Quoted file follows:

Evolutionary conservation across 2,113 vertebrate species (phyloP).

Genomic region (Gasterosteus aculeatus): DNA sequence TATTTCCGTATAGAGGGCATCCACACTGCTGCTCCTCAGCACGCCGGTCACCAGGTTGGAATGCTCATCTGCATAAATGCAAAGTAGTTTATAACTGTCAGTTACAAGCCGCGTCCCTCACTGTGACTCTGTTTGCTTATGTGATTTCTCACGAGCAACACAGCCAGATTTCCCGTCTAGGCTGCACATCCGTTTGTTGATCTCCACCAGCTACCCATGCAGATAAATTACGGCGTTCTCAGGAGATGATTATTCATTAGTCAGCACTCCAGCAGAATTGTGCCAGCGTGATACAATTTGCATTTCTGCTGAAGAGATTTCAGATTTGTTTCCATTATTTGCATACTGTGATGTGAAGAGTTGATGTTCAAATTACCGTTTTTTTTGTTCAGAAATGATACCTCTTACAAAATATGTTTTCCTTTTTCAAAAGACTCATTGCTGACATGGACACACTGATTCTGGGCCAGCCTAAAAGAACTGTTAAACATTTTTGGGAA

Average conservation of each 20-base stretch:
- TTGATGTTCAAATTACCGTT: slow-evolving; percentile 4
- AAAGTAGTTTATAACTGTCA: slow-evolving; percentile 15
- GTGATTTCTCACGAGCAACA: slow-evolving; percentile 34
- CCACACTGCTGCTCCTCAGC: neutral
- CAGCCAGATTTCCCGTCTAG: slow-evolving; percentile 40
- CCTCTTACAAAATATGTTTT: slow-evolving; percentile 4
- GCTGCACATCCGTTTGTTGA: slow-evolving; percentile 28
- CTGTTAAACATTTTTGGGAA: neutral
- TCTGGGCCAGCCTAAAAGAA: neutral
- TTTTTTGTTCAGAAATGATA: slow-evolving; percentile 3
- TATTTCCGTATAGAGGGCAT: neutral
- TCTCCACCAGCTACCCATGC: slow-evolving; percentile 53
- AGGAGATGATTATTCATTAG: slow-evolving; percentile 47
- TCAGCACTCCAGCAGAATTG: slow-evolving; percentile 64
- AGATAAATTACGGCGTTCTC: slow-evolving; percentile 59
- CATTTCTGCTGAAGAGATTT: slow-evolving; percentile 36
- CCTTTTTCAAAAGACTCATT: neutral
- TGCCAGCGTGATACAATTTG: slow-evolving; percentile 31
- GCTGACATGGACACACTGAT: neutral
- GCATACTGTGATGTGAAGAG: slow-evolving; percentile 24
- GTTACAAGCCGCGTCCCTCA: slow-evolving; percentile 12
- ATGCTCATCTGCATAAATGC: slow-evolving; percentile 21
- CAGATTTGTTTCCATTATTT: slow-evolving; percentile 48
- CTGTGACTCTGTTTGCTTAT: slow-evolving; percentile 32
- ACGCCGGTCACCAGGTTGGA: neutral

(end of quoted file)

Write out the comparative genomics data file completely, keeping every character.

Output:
Evolutionary conservation across 2,113 vertebrate species (phyloP).

Genomic region (Gasterosteus aculeatus): DNA sequence TATTTCCGTATAGAGGGCATCCACACTGCTGCTCCTCAGCACGCCGGTCACCAGGTTGGAATGCTCATCTGCATAAATGCAAAGTAGTTTATAACTGTCAGTTACAAGCCGCGTCCCTCACTGTGACTCTGTTTGCTTATGTGATTTCTCACGAGCAACACAGCCAGATTTCCCGTCTAGGCTGCACATCCGTTTGTTGATCTCCACCAGCTACCCATGCAGATAAATTACGGCGTTCTCAGGAGATGATTATTCATTAGTCAGCACTCCAGCAGAATTGTGCCAGCGTGATACAATTTGCATTTCTGCTGAAGAGATTTCAGATTTGTTTCCATTATTTGCATACTGTGATGTGAAGAGTTGATGTTCAAATTACCGTTTTTTTTGTTCAGAAATGATACCTCTTACAAAATATGTTTTCCTTTTTCAAAAGACTCATTGCTGACATGGACACACTGATTCTGGGCCAGCCTAAAAGAACTGTTAAACATTTTTGGGAA

Average conservation of each 20-base stretch:
- TTGATGTTCAAATTACCGTT: slow-evolving; percentile 4
- AAAGTAGTTTATAACTGTCA: slow-evolving; percentile 15
- GTGATTTCTCACGAGCAACA: slow-evolving; percentile 34
- CCACACTGCTGCTCCTCAGC: neutral
- CAGCCAGATTTCCCGTCTAG: slow-evolving; percentile 40
- CCTCTTACAAAATATGTTTT: slow-evolving; percentile 4
- GCTGCACATCCGTTTGTTGA: slow-evolving; percentile 28
- CTGTTAAACATTTTTGGGAA: neutral
- TCTGGGCCAGCCTAAAAGAA: neutral
- TTTTTTGTTCAGAAATGATA: slow-evolving; percentile 3
- TATTTCCGTATAGAGGGCAT: neutral
- TCTCCACCAGCTACCCATGC: slow-evolving; percentile 53
- AGGAGATGATTATTCATTAG: slow-evolving; percentile 47
- TCAGCACTCCAGCAGAATTG: slow-evolving; percentile 64
- AGATAAATTACGGCGTTCTC: slow-evolving; percentile 59
- CATTTCTGCTGAAGAGATTT: slow-evolving; percentile 36
- CCTTTTTCAAAAGACTCATT: neutral
- TGCCAGCGTGATACAATTTG: slow-evolving; percentile 31
- GCTGACATGGACACACTGAT: neutral
- GCATACTGTGATGTGAAGAG: slow-evolving; percentile 24
- GTTACAAGCCGCGTCCCTCA: slow-evolving; percentile 12
- ATGCTCATCTGCATAAATGC: slow-evolving; percentile 21
- CAGATTTGTTTCCATTATTT: slow-evolving; percentile 48
- CTGTGACTCTGTTTGCTTAT: slow-evolving; percentile 32
- ACGCCGGTCACCAGGTTGGA: neutral